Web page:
Last month, the FDA released draft guidance on social media and internet platforms with character space limitations and a separate draft guidance for correcting misinformation posted online. Some of us had been waiting for these guidelines for five years or more.

I discussed these guidance documents with Kathi Browne in a Google+ Hangout on Air:

FDA Social Media Changes that May Affect Healthcare

Key takeaways:

  • The draft guidance makes use of Twitter and platforms like Google Ads extremely unattractive, because the vast majority of the "real estate" must be given over to brand and generic names, indications for use, benefits, risks, and a link to fuller information about risks.
  • The FDA addressed itself to short-form communication without considering the way in which it is used most effectively – not as a canvas for ads, but as a forum for conversation.
  • Unbranded tweetchats, Facebook pages, and the like were OK before the draft guidance was issued, and they still are.
  • The correction of misinformation guidance lowers the regulatory bar for corrections (vs. marketing messages that must meet higher standards and may be subject to pre-review).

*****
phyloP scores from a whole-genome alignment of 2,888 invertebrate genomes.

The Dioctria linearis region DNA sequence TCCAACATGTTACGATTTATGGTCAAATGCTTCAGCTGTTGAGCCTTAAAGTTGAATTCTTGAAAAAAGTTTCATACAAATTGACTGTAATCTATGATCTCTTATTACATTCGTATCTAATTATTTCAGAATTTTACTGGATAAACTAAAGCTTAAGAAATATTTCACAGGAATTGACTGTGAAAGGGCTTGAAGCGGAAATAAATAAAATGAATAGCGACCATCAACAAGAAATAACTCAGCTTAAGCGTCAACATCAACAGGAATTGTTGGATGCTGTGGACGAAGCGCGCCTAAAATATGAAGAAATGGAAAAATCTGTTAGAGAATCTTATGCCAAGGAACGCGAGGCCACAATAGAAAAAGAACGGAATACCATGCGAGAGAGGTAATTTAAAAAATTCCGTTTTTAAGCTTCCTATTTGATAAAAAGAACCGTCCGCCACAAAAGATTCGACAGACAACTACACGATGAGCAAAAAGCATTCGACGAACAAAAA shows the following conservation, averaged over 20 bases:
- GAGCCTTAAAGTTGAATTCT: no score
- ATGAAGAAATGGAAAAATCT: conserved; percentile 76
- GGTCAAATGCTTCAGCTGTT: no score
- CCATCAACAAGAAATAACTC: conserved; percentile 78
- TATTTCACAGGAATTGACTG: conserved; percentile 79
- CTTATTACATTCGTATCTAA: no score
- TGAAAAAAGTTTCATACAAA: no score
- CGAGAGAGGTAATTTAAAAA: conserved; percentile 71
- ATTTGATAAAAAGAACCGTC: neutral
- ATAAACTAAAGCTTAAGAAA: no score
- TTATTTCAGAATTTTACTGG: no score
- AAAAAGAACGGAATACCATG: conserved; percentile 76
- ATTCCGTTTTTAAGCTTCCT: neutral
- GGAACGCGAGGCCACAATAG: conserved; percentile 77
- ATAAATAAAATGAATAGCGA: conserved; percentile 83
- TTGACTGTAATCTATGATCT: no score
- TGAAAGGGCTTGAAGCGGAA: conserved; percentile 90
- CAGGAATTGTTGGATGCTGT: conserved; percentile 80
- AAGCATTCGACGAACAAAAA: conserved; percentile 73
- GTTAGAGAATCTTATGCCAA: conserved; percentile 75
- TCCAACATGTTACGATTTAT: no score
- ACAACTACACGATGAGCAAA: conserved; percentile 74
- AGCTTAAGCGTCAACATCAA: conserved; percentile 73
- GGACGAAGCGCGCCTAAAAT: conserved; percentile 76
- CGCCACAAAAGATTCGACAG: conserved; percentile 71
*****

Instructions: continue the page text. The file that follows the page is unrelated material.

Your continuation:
• The misinformation guidance does not require a drug or device manufacturer to address all misinformation online about its products. Corrections must be focused responses to what others put out there on line, and should link to fuller information where appropriate, but corrections should not include or link to promotional material.
  • The misinformation guidance delineates an area of opportunity for drug and device manufacturers.

Please take the time to watch the whole video if you are interested in this subject, and let's continue the conversation in the comments section or in another online forum.

Interestingly, the FDA has already taken action based on its subregulatory draft interpretations of the statutes and regulations that are applicable in this arena. Specifically, it has sanctioned two companies – one, for branded use of Google Ad Words that did not comply with relevant requirements (the drug in question was being promoted as a cure for a condition, when in fact it has been approved only as a treatment for symptoms; the ad omitted risk information; the established name for the drug was not used; and the ad was not submitted to the FDA), and the other, for website, Twitter and Facebook claims about products sold over the counter that have never been subject to FDA review; and liking Facebook posts endorsing one or more of its products — which the FDA views as "misbranded" "new drugs" since the seller is making claims as to efficacy in treating certain conditions even though they had never been approved by the FDA.

The FDA is accepting comments on the draft guidance through mid-September.

David Harlow
The Harlow Group LLC
Health Care Law and Consulting